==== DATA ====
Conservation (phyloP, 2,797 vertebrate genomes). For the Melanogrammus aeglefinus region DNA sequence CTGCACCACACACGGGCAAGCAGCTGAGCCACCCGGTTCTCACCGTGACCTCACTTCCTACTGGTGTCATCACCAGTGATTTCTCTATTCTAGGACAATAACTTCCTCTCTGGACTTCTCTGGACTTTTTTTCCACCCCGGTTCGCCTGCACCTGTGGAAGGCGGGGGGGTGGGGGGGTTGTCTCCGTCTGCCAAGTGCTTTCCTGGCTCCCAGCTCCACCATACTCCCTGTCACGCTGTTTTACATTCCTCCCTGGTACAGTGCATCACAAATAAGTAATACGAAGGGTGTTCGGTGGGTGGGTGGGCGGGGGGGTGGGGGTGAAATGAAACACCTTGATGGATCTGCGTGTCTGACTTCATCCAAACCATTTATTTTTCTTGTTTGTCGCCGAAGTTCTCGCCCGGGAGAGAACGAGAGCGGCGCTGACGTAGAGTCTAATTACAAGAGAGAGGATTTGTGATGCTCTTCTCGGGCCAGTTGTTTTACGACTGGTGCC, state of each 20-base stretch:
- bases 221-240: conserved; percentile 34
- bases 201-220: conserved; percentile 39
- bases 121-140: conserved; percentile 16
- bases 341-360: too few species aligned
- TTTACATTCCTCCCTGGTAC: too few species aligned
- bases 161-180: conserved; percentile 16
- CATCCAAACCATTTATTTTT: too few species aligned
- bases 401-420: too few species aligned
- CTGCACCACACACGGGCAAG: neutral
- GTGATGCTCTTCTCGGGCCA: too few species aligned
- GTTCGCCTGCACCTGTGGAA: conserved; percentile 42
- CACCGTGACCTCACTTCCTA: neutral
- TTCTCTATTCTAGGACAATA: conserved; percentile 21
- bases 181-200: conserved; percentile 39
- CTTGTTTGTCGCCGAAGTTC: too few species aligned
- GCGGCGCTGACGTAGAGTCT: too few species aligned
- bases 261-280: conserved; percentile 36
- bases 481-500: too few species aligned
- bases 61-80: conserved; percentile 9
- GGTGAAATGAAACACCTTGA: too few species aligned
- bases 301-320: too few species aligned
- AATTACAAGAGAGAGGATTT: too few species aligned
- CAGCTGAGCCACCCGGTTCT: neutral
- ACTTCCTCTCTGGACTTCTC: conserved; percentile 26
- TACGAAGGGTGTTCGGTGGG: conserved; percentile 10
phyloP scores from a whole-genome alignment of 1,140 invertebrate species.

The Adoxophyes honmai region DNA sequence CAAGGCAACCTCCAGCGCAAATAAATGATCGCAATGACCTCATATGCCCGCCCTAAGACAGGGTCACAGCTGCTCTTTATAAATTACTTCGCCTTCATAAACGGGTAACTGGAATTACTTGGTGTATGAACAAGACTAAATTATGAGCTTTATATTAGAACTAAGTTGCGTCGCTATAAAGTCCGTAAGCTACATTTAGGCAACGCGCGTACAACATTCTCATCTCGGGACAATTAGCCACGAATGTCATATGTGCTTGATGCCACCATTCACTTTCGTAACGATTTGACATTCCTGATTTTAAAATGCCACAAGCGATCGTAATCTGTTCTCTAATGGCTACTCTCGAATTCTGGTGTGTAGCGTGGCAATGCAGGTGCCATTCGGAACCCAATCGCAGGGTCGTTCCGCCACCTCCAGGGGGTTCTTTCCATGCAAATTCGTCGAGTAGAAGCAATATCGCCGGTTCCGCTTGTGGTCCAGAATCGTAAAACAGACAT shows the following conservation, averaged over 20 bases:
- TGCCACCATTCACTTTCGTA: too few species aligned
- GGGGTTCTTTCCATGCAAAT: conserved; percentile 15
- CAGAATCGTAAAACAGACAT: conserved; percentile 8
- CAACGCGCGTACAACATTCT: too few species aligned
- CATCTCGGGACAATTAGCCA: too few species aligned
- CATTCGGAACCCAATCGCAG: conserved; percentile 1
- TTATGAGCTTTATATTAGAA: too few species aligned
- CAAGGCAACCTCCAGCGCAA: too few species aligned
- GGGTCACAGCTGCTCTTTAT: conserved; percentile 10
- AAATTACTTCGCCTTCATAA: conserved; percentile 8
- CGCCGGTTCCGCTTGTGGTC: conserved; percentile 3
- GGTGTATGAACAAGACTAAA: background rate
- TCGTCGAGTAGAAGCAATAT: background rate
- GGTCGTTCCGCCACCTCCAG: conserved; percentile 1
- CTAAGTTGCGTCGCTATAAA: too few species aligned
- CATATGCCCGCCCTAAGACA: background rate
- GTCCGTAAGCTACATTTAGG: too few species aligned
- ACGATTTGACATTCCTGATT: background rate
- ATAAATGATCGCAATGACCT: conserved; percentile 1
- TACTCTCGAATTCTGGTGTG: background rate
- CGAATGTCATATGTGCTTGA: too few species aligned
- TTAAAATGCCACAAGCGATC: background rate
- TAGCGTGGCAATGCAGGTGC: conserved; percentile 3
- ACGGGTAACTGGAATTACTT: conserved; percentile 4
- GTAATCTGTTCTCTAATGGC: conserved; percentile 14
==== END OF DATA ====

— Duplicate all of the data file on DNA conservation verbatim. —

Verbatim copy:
Conservation (phyloP, 2,797 vertebrate genomes). For the Melanogrammus aeglefinus region DNA sequence CTGCACCACACACGGGCAAGCAGCTGAGCCACCCGGTTCTCACCGTGACCTCACTTCCTACTGGTGTCATCACCAGTGATTTCTCTATTCTAGGACAATAACTTCCTCTCTGGACTTCTCTGGACTTTTTTTCCACCCCGGTTCGCCTGCACCTGTGGAAGGCGGGGGGGTGGGGGGGTTGTCTCCGTCTGCCAAGTGCTTTCCTGGCTCCCAGCTCCACCATACTCCCTGTCACGCTGTTTTACATTCCTCCCTGGTACAGTGCATCACAAATAAGTAATACGAAGGGTGTTCGGTGGGTGGGTGGGCGGGGGGGTGGGGGTGAAATGAAACACCTTGATGGATCTGCGTGTCTGACTTCATCCAAACCATTTATTTTTCTTGTTTGTCGCCGAAGTTCTCGCCCGGGAGAGAACGAGAGCGGCGCTGACGTAGAGTCTAATTACAAGAGAGAGGATTTGTGATGCTCTTCTCGGGCCAGTTGTTTTACGACTGGTGCC, state of each 20-base stretch:
- bases 221-240: conserved; percentile 34
- bases 201-220: conserved; percentile 39
- bases 121-140: conserved; percentile 16
- bases 341-360: too few species aligned
- TTTACATTCCTCCCTGGTAC: too few species aligned
- bases 161-180: conserved; percentile 16
- CATCCAAACCATTTATTTTT: too few species aligned
- bases 401-420: too few species aligned
- CTGCACCACACACGGGCAAG: neutral
- GTGATGCTCTTCTCGGGCCA: too few species aligned
- GTTCGCCTGCACCTGTGGAA: conserved; percentile 42
- CACCGTGACCTCACTTCCTA: neutral
- TTCTCTATTCTAGGACAATA: conserved; percentile 21
- bases 181-200: conserved; percentile 39
- CTTGTTTGTCGCCGAAGTTC: too few species aligned
- GCGGCGCTGACGTAGAGTCT: too few species aligned
- bases 261-280: conserved; percentile 36
- bases 481-500: too few species aligned
- bases 61-80: conserved; percentile 9
- GGTGAAATGAAACACCTTGA: too few species aligned
- bases 301-320: too few species aligned
- AATTACAAGAGAGAGGATTT: too few species aligned
- CAGCTGAGCCACCCGGTTCT: neutral
- ACTTCCTCTCTGGACTTCTC: conserved; percentile 26
- TACGAAGGGTGTTCGGTGGG: conserved; percentile 10
phyloP scores from a whole-genome alignment of 1,140 invertebrate species.

The Adoxophyes honmai region DNA sequence CAAGGCAACCTCCAGCGCAAATAAATGATCGCAATGACCTCATATGCCCGCCCTAAGACAGGGTCACAGCTGCTCTTTATAAATTACTTCGCCTTCATAAACGGGTAACTGGAATTACTTGGTGTATGAACAAGACTAAATTATGAGCTTTATATTAGAACTAAGTTGCGTCGCTATAAAGTCCGTAAGCTACATTTAGGCAACGCGCGTACAACATTCTCATCTCGGGACAATTAGCCACGAATGTCATATGTGCTTGATGCCACCATTCACTTTCGTAACGATTTGACATTCCTGATTTTAAAATGCCACAAGCGATCGTAATCTGTTCTCTAATGGCTACTCTCGAATTCTGGTGTGTAGCGTGGCAATGCAGGTGCCATTCGGAACCCAATCGCAGGGTCGTTCCGCCACCTCCAGGGGGTTCTTTCCATGCAAATTCGTCGAGTAGAAGCAATATCGCCGGTTCCGCTTGTGGTCCAGAATCGTAAAACAGACAT shows the following conservation, averaged over 20 bases:
- TGCCACCATTCACTTTCGTA: too few species aligned
- GGGGTTCTTTCCATGCAAAT: conserved; percentile 15
- CAGAATCGTAAAACAGACAT: conserved; percentile 8
- CAACGCGCGTACAACATTCT: too few species aligned
- CATCTCGGGACAATTAGCCA: too few species aligned
- CATTCGGAACCCAATCGCAG: conserved; percentile 1
- TTATGAGCTTTATATTAGAA: too few species aligned
- CAAGGCAACCTCCAGCGCAA: too few species aligned
- GGGTCACAGCTGCTCTTTAT: conserved; percentile 10
- AAATTACTTCGCCTTCATAA: conserved; percentile 8
- CGCCGGTTCCGCTTGTGGTC: conserved; percentile 3
- GGTGTATGAACAAGACTAAA: background rate
- TCGTCGAGTAGAAGCAATAT: background rate
- GGTCGTTCCGCCACCTCCAG: conserved; percentile 1
- CTAAGTTGCGTCGCTATAAA: too few species aligned
- CATATGCCCGCCCTAAGACA: background rate
- GTCCGTAAGCTACATTTAGG: too few species aligned
- ACGATTTGACATTCCTGATT: background rate
- ATAAATGATCGCAATGACCT: conserved; percentile 1
- TACTCTCGAATTCTGGTGTG: background rate
- CGAATGTCATATGTGCTTGA: too few species aligned
- TTAAAATGCCACAAGCGATC: background rate
- TAGCGTGGCAATGCAGGTGC: conserved; percentile 3
- ACGGGTAACTGGAATTACTT: conserved; percentile 4
- GTAATCTGTTCTCTAATGGC: conserved; percentile 14